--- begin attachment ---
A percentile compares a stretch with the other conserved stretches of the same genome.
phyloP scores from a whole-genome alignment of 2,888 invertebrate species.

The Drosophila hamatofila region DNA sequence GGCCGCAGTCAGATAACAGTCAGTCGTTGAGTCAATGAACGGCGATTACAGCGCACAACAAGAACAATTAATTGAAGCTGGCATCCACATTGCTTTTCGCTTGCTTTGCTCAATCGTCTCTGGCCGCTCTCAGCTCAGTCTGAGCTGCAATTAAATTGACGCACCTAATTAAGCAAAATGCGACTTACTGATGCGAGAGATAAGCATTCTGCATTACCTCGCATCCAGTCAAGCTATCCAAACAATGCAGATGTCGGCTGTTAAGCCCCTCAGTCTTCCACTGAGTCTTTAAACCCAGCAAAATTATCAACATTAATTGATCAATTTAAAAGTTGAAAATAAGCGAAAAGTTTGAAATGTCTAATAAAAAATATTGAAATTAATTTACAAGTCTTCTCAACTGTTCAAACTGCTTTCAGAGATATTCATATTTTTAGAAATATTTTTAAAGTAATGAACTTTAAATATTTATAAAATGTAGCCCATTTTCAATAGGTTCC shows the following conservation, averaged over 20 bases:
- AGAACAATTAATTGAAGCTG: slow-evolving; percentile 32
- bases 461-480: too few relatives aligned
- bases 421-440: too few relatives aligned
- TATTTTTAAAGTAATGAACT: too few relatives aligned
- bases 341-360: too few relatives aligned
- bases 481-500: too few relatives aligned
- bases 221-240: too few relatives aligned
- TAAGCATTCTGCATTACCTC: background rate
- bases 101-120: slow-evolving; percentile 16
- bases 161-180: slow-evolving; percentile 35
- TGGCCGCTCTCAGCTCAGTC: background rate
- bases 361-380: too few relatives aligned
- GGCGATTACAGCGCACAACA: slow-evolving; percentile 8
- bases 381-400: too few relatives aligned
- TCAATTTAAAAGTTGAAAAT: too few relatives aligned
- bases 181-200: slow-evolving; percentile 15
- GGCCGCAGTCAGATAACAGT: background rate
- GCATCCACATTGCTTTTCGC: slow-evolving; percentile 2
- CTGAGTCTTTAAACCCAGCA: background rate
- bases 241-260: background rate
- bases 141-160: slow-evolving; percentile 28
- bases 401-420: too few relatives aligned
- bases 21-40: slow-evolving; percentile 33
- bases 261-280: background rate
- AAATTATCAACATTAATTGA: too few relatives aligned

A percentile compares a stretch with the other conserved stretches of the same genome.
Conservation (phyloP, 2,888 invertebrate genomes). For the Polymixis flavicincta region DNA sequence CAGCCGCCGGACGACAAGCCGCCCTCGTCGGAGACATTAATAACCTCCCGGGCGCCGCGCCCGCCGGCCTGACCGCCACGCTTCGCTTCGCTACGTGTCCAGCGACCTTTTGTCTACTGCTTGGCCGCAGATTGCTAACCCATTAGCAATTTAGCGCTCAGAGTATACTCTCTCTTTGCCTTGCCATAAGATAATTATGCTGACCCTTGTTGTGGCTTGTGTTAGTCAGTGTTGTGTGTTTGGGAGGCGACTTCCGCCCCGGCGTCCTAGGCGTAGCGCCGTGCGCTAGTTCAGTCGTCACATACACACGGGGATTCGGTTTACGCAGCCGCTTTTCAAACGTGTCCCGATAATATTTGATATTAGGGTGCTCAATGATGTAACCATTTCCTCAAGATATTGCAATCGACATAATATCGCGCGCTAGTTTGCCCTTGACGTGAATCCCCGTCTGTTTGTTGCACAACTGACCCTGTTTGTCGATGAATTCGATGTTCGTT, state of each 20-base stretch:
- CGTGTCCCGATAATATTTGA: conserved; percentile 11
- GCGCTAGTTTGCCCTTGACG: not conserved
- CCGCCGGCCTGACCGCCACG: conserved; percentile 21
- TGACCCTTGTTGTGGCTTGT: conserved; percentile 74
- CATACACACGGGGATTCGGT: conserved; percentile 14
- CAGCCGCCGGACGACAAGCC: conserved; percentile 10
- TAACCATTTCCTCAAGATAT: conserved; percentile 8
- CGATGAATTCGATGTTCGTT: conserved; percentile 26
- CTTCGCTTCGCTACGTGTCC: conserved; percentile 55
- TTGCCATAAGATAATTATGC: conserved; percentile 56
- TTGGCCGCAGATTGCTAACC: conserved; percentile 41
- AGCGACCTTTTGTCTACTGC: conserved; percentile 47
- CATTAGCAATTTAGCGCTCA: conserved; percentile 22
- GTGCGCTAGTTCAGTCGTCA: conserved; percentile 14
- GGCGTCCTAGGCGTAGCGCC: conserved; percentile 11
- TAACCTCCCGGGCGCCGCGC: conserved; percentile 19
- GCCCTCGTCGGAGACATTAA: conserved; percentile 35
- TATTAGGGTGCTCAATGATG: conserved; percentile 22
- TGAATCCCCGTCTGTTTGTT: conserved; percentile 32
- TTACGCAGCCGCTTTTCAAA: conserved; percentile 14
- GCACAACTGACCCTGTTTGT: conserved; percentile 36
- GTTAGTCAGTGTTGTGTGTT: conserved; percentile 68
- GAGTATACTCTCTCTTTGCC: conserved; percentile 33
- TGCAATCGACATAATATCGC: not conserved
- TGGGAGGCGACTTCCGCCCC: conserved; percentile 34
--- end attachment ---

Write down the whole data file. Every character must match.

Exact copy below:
A percentile compares a stretch with the other conserved stretches of the same genome.
phyloP scores from a whole-genome alignment of 2,888 invertebrate species.

The Drosophila hamatofila region DNA sequence GGCCGCAGTCAGATAACAGTCAGTCGTTGAGTCAATGAACGGCGATTACAGCGCACAACAAGAACAATTAATTGAAGCTGGCATCCACATTGCTTTTCGCTTGCTTTGCTCAATCGTCTCTGGCCGCTCTCAGCTCAGTCTGAGCTGCAATTAAATTGACGCACCTAATTAAGCAAAATGCGACTTACTGATGCGAGAGATAAGCATTCTGCATTACCTCGCATCCAGTCAAGCTATCCAAACAATGCAGATGTCGGCTGTTAAGCCCCTCAGTCTTCCACTGAGTCTTTAAACCCAGCAAAATTATCAACATTAATTGATCAATTTAAAAGTTGAAAATAAGCGAAAAGTTTGAAATGTCTAATAAAAAATATTGAAATTAATTTACAAGTCTTCTCAACTGTTCAAACTGCTTTCAGAGATATTCATATTTTTAGAAATATTTTTAAAGTAATGAACTTTAAATATTTATAAAATGTAGCCCATTTTCAATAGGTTCC shows the following conservation, averaged over 20 bases:
- AGAACAATTAATTGAAGCTG: slow-evolving; percentile 32
- bases 461-480: too few relatives aligned
- bases 421-440: too few relatives aligned
- TATTTTTAAAGTAATGAACT: too few relatives aligned
- bases 341-360: too few relatives aligned
- bases 481-500: too few relatives aligned
- bases 221-240: too few relatives aligned
- TAAGCATTCTGCATTACCTC: background rate
- bases 101-120: slow-evolving; percentile 16
- bases 161-180: slow-evolving; percentile 35
- TGGCCGCTCTCAGCTCAGTC: background rate
- bases 361-380: too few relatives aligned
- GGCGATTACAGCGCACAACA: slow-evolving; percentile 8
- bases 381-400: too few relatives aligned
- TCAATTTAAAAGTTGAAAAT: too few relatives aligned
- bases 181-200: slow-evolving; percentile 15
- GGCCGCAGTCAGATAACAGT: background rate
- GCATCCACATTGCTTTTCGC: slow-evolving; percentile 2
- CTGAGTCTTTAAACCCAGCA: background rate
- bases 241-260: background rate
- bases 141-160: slow-evolving; percentile 28
- bases 401-420: too few relatives aligned
- bases 21-40: slow-evolving; percentile 33
- bases 261-280: background rate
- AAATTATCAACATTAATTGA: too few relatives aligned

A percentile compares a stretch with the other conserved stretches of the same genome.
Conservation (phyloP, 2,888 invertebrate genomes). For the Polymixis flavicincta region DNA sequence CAGCCGCCGGACGACAAGCCGCCCTCGTCGGAGACATTAATAACCTCCCGGGCGCCGCGCCCGCCGGCCTGACCGCCACGCTTCGCTTCGCTACGTGTCCAGCGACCTTTTGTCTACTGCTTGGCCGCAGATTGCTAACCCATTAGCAATTTAGCGCTCAGAGTATACTCTCTCTTTGCCTTGCCATAAGATAATTATGCTGACCCTTGTTGTGGCTTGTGTTAGTCAGTGTTGTGTGTTTGGGAGGCGACTTCCGCCCCGGCGTCCTAGGCGTAGCGCCGTGCGCTAGTTCAGTCGTCACATACACACGGGGATTCGGTTTACGCAGCCGCTTTTCAAACGTGTCCCGATAATATTTGATATTAGGGTGCTCAATGATGTAACCATTTCCTCAAGATATTGCAATCGACATAATATCGCGCGCTAGTTTGCCCTTGACGTGAATCCCCGTCTGTTTGTTGCACAACTGACCCTGTTTGTCGATGAATTCGATGTTCGTT, state of each 20-base stretch:
- CGTGTCCCGATAATATTTGA: conserved; percentile 11
- GCGCTAGTTTGCCCTTGACG: not conserved
- CCGCCGGCCTGACCGCCACG: conserved; percentile 21
- TGACCCTTGTTGTGGCTTGT: conserved; percentile 74
- CATACACACGGGGATTCGGT: conserved; percentile 14
- CAGCCGCCGGACGACAAGCC: conserved; percentile 10
- TAACCATTTCCTCAAGATAT: conserved; percentile 8
- CGATGAATTCGATGTTCGTT: conserved; percentile 26
- CTTCGCTTCGCTACGTGTCC: conserved; percentile 55
- TTGCCATAAGATAATTATGC: conserved; percentile 56
- TTGGCCGCAGATTGCTAACC: conserved; percentile 41
- AGCGACCTTTTGTCTACTGC: conserved; percentile 47
- CATTAGCAATTTAGCGCTCA: conserved; percentile 22
- GTGCGCTAGTTCAGTCGTCA: conserved; percentile 14
- GGCGTCCTAGGCGTAGCGCC: conserved; percentile 11
- TAACCTCCCGGGCGCCGCGC: conserved; percentile 19
- GCCCTCGTCGGAGACATTAA: conserved; percentile 35
- TATTAGGGTGCTCAATGATG: conserved; percentile 22
- TGAATCCCCGTCTGTTTGTT: conserved; percentile 32
- TTACGCAGCCGCTTTTCAAA: conserved; percentile 14
- GCACAACTGACCCTGTTTGT: conserved; percentile 36
- GTTAGTCAGTGTTGTGTGTT: conserved; percentile 68
- GAGTATACTCTCTCTTTGCC: conserved; percentile 33
- TGCAATCGACATAATATCGC: not conserved
- TGGGAGGCGACTTCCGCCCC: conserved; percentile 34